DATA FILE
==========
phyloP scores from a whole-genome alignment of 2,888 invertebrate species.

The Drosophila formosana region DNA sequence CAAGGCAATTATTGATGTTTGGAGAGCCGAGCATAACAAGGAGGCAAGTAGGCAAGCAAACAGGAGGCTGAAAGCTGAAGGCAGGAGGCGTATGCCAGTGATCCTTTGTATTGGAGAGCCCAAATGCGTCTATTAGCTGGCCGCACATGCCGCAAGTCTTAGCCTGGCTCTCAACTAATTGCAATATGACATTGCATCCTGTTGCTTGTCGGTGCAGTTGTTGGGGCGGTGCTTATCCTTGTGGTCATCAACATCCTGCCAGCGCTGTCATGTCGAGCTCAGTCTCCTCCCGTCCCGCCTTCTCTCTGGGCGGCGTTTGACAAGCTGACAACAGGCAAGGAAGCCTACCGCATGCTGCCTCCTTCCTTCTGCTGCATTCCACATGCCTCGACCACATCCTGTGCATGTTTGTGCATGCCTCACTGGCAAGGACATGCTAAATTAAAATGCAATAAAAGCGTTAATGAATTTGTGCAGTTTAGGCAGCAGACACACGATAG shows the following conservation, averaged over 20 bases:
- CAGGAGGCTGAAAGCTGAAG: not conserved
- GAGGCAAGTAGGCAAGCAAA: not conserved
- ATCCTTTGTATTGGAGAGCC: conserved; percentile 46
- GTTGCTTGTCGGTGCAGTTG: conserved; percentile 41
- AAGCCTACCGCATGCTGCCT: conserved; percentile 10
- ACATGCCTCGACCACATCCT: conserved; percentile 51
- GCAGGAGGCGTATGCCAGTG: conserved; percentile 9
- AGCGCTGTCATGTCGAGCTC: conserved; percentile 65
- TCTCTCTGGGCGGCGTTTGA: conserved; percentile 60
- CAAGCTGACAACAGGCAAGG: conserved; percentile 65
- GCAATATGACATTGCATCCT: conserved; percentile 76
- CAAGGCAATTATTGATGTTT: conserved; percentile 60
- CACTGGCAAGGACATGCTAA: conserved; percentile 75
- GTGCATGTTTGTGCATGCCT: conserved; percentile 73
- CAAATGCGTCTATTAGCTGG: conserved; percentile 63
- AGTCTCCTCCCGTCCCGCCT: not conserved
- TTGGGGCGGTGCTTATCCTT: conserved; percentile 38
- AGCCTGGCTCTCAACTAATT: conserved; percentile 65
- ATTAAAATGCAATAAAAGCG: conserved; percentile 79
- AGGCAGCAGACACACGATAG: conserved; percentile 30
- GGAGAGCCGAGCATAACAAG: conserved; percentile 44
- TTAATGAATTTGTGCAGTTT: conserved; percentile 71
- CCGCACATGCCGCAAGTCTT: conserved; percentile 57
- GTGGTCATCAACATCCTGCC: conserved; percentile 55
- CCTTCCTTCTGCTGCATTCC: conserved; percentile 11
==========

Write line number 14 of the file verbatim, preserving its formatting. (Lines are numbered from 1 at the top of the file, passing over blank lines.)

- CAAGGCAATTATTGATGTTT: conserved; percentile 60